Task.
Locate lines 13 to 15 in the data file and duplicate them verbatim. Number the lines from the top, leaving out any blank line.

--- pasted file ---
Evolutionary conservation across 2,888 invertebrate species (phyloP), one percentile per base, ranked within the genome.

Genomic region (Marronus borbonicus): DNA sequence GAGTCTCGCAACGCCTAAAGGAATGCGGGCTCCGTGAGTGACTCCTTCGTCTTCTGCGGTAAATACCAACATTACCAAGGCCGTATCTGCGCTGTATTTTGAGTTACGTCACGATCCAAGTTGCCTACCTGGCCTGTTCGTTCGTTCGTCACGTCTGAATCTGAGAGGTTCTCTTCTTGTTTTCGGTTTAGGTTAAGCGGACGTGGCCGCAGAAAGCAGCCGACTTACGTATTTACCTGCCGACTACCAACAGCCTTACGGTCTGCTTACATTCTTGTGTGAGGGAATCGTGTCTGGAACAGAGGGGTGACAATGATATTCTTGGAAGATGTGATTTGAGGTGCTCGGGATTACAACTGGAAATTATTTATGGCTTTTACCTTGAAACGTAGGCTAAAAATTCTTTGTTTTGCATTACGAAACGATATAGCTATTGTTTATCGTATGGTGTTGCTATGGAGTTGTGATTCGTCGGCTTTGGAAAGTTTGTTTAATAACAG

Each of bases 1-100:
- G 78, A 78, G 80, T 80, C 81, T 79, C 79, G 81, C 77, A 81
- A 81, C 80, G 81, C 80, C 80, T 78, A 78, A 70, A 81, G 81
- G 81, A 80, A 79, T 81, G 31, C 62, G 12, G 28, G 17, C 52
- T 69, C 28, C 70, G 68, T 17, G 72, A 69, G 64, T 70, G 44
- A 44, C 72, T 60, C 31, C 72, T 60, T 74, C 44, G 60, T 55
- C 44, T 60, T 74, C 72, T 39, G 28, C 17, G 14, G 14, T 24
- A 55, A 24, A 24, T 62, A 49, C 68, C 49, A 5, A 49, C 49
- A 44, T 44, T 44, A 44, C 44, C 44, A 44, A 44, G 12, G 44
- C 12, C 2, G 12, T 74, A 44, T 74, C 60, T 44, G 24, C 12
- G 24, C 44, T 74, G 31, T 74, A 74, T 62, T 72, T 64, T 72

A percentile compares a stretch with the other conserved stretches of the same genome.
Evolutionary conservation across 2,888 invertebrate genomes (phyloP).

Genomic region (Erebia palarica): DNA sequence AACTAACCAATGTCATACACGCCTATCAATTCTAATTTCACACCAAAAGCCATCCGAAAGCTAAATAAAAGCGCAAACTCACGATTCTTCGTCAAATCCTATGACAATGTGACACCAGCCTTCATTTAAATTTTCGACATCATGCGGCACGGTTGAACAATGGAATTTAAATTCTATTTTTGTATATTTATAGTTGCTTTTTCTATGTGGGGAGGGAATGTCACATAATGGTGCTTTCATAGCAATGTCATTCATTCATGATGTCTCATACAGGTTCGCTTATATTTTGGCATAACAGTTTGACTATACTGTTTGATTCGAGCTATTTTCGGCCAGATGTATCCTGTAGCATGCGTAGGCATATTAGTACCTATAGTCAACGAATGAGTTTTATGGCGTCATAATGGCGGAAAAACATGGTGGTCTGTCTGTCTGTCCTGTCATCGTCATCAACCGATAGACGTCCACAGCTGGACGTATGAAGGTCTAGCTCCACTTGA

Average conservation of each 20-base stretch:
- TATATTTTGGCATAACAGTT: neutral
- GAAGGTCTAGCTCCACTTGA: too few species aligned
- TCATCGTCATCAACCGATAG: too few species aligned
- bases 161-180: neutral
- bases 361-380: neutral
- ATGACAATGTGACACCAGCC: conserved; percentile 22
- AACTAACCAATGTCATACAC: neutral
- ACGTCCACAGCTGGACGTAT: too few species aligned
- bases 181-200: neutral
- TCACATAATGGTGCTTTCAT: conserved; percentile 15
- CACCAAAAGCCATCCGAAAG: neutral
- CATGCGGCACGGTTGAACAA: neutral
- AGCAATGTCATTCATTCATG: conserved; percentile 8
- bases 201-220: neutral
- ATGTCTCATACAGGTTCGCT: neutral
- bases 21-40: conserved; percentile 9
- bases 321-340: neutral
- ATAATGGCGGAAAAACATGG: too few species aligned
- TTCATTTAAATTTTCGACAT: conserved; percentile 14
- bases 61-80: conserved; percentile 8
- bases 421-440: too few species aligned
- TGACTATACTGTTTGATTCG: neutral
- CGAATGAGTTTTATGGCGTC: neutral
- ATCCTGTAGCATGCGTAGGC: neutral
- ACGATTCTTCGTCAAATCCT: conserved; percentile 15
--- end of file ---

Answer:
- G 24, C 44, T 74, G 31, T 74, A 74, T 62, T 72, T 64, T 72

A percentile compares a stretch with the other conserved stretches of the same genome.
Evolutionary conservation across 2,888 invertebrate genomes (phyloP).